Roy Ascott



On loan

Centre Pompidou, Metz (Metz, France): The Art of Learning and Teaching. A School of Creators

Roy Ascott born 1934
Wood, perspex and paint
Object: 1270 × 895 × 75 mm
Presented by Tate Members 2014


Video-Roget 1962 is a wall-mounted work made up of five horizontal panels or discrete areas positioned above each other. The top two and bottom two panels are wooden and each has machined abstract shapes suggestive of organic forms mounted on it. Three of the panels contain three such forms, while the one second from bottom has four. The central panel is made out of blue Plexiglas and covers a painted scale, over which a moveable glass calibrator can be made to slide and so make connections to the fields above and below it. Video-Roget was included in Ascott’s second solo exhibition in London, held at Molton Gallery in 1963. In the accompanying catalogue to this show entitled Diagram Boxes and Analogue Structures, Ascott described his interest in Cybernetics – defined by the Oxford English Dictionary as ‘the science of communications and automatic control systems in both machines and living things’ – stating that:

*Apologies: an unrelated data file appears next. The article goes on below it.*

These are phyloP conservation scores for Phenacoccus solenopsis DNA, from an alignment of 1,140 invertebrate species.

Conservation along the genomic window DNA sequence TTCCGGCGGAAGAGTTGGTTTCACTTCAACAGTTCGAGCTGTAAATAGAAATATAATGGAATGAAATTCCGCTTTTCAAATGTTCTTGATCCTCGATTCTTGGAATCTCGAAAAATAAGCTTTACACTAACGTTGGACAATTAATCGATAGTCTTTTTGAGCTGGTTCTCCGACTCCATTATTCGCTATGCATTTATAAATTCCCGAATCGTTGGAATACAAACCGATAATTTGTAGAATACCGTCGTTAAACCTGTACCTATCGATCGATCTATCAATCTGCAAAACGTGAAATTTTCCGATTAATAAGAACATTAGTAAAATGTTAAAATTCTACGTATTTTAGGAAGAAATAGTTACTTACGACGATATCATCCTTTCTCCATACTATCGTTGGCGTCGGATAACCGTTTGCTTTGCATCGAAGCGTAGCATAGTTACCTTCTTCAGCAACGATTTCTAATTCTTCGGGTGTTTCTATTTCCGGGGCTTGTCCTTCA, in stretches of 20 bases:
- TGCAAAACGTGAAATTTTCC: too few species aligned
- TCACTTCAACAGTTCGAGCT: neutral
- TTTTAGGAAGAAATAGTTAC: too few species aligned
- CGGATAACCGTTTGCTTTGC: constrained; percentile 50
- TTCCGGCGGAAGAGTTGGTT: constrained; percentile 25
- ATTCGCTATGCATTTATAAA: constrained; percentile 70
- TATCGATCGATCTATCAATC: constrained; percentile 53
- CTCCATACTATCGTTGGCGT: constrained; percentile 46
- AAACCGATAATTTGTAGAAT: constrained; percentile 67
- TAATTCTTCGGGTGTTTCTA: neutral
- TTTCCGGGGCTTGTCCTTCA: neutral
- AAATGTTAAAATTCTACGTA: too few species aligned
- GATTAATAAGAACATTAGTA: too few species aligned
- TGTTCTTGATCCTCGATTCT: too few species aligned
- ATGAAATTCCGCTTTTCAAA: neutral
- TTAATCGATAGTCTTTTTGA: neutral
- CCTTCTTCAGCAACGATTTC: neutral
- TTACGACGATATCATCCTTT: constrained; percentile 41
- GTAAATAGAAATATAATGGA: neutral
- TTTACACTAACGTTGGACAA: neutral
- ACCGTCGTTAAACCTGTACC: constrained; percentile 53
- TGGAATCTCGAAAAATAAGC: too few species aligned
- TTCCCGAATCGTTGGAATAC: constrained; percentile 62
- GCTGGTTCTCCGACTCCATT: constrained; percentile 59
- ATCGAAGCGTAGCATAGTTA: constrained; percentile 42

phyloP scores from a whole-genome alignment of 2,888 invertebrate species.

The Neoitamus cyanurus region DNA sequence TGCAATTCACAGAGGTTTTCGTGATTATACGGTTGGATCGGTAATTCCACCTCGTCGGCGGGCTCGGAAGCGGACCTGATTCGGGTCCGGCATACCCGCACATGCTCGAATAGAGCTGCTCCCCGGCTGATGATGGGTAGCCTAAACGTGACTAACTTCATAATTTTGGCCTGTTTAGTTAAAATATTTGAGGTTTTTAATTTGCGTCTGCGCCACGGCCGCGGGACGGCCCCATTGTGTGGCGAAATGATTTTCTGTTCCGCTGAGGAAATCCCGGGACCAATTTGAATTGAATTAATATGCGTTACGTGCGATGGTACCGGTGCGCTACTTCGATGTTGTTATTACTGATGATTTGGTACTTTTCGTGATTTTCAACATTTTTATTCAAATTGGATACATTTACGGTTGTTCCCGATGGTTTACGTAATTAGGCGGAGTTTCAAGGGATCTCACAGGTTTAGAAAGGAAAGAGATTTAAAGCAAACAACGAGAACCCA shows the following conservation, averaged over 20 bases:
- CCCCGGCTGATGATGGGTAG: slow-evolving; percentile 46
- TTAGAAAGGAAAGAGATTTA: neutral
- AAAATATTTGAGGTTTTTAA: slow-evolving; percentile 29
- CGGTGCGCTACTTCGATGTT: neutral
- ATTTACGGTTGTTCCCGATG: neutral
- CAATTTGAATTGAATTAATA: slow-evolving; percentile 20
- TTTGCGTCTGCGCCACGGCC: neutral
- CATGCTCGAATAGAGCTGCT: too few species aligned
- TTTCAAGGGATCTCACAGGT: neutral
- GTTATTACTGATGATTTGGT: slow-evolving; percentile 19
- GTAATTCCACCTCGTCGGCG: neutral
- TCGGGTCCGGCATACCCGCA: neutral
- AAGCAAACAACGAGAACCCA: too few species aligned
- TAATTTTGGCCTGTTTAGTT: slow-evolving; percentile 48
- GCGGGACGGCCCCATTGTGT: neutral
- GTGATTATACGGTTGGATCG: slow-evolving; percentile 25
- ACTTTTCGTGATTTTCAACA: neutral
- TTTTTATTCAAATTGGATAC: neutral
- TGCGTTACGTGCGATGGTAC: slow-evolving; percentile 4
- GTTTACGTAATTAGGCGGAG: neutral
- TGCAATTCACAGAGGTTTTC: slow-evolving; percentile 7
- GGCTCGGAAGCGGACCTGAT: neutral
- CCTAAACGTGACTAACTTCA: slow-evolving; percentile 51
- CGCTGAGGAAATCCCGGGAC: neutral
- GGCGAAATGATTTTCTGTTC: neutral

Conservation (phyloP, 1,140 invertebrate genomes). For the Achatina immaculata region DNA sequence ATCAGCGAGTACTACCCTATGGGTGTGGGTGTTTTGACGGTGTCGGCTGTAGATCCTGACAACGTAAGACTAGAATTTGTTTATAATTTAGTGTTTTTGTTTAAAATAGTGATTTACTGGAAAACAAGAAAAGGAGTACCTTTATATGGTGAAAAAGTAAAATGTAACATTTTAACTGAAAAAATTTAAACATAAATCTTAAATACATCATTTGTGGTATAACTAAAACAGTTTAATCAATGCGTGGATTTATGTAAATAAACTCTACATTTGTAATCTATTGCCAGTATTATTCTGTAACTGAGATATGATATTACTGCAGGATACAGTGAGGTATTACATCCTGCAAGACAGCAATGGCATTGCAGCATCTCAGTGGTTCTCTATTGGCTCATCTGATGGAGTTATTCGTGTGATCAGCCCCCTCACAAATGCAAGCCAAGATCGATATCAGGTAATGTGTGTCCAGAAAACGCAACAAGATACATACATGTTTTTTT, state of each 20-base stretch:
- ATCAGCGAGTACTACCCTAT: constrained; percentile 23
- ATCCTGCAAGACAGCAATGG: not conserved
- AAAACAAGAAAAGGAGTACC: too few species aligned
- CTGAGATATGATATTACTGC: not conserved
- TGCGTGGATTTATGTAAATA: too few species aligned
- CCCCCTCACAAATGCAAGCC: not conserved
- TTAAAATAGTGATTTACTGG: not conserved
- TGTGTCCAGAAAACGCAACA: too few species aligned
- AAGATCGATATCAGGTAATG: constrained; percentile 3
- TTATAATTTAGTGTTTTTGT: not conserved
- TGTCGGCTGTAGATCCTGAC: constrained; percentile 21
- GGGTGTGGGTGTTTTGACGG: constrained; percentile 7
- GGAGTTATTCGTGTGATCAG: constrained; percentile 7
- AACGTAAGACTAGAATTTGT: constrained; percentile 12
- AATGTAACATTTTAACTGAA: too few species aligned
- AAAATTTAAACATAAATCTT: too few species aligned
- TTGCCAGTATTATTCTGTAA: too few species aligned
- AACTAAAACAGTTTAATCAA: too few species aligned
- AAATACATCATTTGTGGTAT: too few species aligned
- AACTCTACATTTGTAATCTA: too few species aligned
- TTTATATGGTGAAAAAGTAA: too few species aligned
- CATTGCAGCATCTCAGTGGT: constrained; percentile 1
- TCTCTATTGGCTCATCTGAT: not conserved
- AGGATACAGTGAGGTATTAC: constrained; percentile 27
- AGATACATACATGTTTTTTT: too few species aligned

Cybernetics has provided me with a starting point from which observations of the world can be made. There are other points of departure: the need to find patterns of connection in events and sets of objects; the need to make ideas solid (working in wood, etc.) but interfusable (transparent panels, hinged sections), an awareness of change as fundamental to our experience of reality; the intention to make movement a subtle but essential part of an artefact.
(Quoted in Molton Gallery 1963, unpaginated.)